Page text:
By ERWIN CHLANDA
In a statement about crime and anti-social behaviour, Families Minister Dale Wakefield (at left) has put a number on “high risk young people” namely “up to 30”.
They will be the focus of the Alice Springs Interagency Case Management Group (ICMG), which was established in October, including staff from Territory Families, police and the Department of Education.
But Independent Member for Araluen Robyn Lambley says Ms Wakefield’s announcement is “a complete fizzer” and says a youth curfew needs to be given consideration.
Ms Wakefield was announcing the start of Operation Cradle which she says will aim to “reduce youth crime and anti-social behaviour during these school holidays.
“A high police presence will be patrolling the known locations and actively identifying and apprehending youth offenders to be brought before the court.
“Operation Cradle will complement the government’s comprehensive school holiday program that will keep children and young people off the streets and engaged in educational and fun activities.”
The school holiday program will be supported by the Youth Outreach and Reengagement Team which will “engage with at-risk young people to encourage participation in the school holiday programs.”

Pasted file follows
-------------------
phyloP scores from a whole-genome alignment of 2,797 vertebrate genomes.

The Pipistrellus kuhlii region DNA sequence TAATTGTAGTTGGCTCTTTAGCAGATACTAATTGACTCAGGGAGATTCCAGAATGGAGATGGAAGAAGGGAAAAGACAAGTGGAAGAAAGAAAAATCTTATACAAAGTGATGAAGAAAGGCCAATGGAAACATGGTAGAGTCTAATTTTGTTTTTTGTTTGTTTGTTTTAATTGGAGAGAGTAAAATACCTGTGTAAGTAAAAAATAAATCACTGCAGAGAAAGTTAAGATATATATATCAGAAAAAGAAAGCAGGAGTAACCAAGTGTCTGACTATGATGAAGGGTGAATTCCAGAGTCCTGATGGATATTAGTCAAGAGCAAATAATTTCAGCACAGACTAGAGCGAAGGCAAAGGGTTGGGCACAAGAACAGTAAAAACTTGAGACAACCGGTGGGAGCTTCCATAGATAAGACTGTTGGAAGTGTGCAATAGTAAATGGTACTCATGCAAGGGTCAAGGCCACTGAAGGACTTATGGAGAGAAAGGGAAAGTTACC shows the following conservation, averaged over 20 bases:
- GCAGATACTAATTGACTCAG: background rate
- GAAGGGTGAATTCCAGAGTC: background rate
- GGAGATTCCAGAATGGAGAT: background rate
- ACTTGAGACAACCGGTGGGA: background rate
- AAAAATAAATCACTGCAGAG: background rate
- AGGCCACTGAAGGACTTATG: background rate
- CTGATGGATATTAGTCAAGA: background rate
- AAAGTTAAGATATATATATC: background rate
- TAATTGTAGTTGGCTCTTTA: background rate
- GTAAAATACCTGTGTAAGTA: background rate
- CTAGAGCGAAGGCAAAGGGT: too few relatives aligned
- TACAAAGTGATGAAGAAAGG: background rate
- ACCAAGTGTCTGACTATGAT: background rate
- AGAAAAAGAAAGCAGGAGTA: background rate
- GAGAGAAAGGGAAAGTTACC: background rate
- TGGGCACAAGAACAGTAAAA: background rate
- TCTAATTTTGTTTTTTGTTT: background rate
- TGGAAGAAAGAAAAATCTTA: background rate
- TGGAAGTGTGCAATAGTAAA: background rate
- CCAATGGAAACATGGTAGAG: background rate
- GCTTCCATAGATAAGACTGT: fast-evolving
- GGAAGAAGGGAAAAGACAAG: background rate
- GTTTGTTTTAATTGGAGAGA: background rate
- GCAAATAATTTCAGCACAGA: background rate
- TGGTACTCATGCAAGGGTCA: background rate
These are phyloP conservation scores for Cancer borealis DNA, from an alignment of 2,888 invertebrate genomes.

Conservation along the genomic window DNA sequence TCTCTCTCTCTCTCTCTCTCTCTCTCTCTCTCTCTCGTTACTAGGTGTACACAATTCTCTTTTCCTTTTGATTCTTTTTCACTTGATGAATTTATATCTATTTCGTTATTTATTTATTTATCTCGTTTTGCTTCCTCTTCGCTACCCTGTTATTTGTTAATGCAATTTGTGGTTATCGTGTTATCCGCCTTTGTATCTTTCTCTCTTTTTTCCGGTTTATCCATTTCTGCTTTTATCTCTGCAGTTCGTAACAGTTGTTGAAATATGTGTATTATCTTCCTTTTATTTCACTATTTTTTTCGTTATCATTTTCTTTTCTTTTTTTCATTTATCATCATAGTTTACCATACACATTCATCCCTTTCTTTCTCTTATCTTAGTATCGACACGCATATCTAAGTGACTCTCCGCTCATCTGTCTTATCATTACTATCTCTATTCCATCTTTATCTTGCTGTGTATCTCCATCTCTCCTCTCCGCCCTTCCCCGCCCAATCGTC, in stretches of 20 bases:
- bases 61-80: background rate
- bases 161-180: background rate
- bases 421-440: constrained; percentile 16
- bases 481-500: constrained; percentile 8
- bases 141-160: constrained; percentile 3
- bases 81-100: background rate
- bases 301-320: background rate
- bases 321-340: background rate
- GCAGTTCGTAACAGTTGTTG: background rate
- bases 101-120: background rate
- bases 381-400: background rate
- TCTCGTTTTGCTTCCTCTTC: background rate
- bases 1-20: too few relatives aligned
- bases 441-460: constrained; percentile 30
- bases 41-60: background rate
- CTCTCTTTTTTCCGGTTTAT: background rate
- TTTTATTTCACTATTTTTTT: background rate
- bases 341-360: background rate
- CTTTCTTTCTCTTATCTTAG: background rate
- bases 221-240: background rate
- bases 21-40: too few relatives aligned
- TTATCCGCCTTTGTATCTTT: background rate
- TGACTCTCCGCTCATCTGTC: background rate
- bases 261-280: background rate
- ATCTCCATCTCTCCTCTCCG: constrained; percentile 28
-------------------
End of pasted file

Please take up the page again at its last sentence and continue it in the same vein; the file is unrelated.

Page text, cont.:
But Ms Lambley (at right) says Alice Springs people “were not given any hope of how we are going to get through these long hot summer months of crime.
“Operation Cradle is just a regular police exercise with government and non-government organisations working together. This happens every year and is nothing new. It is just a rebranding exercise.
“It is time to seriously contemplate a temporary youth curfew for Alice Springs.
“Last summer we had the tactical response unit in town. We need youth outreach workers back on the streets at night.
“Extreme circumstances require extreme measures. It is not the time for empty motherhood statements from Ministers.
“Darwin was given $9m of funding to combat youth crime last week. Alice Springs gets nothing.”
By ERWIN CHLANDA